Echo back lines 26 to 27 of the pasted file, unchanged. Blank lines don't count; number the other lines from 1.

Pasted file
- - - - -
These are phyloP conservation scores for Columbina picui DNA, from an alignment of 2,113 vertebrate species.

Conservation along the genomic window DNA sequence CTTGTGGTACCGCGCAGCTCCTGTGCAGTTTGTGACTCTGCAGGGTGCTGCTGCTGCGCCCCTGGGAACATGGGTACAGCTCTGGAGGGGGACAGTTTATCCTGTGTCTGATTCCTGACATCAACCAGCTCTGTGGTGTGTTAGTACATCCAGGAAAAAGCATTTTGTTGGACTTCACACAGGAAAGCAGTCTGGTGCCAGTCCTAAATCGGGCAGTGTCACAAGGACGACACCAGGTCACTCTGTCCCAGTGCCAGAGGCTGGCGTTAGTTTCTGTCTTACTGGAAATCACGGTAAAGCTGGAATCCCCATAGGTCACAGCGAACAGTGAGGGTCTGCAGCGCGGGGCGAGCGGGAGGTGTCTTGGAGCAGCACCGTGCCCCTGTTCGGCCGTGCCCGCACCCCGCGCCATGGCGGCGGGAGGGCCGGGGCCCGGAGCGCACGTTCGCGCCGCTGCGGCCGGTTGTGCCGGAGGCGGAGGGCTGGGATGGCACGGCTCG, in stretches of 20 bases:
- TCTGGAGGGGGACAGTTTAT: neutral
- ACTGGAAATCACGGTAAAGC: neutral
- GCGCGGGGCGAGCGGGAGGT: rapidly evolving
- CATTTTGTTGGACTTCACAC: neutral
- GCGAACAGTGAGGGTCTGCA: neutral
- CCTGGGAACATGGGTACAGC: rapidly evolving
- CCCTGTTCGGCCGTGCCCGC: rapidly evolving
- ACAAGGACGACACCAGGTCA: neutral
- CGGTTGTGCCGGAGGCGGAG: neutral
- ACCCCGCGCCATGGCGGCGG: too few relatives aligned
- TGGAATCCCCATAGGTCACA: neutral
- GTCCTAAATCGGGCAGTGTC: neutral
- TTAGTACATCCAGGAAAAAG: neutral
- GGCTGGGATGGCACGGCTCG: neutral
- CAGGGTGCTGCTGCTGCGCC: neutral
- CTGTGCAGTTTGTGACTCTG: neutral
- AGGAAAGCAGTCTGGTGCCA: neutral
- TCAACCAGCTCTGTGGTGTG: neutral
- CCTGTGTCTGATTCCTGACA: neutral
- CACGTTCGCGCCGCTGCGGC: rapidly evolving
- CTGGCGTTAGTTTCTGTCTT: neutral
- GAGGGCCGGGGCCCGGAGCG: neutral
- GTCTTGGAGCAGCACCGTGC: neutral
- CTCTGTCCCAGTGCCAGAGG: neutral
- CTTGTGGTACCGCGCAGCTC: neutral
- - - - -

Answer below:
- CTCTGTCCCAGTGCCAGAGG: neutral
- CTTGTGGTACCGCGCAGCTC: neutral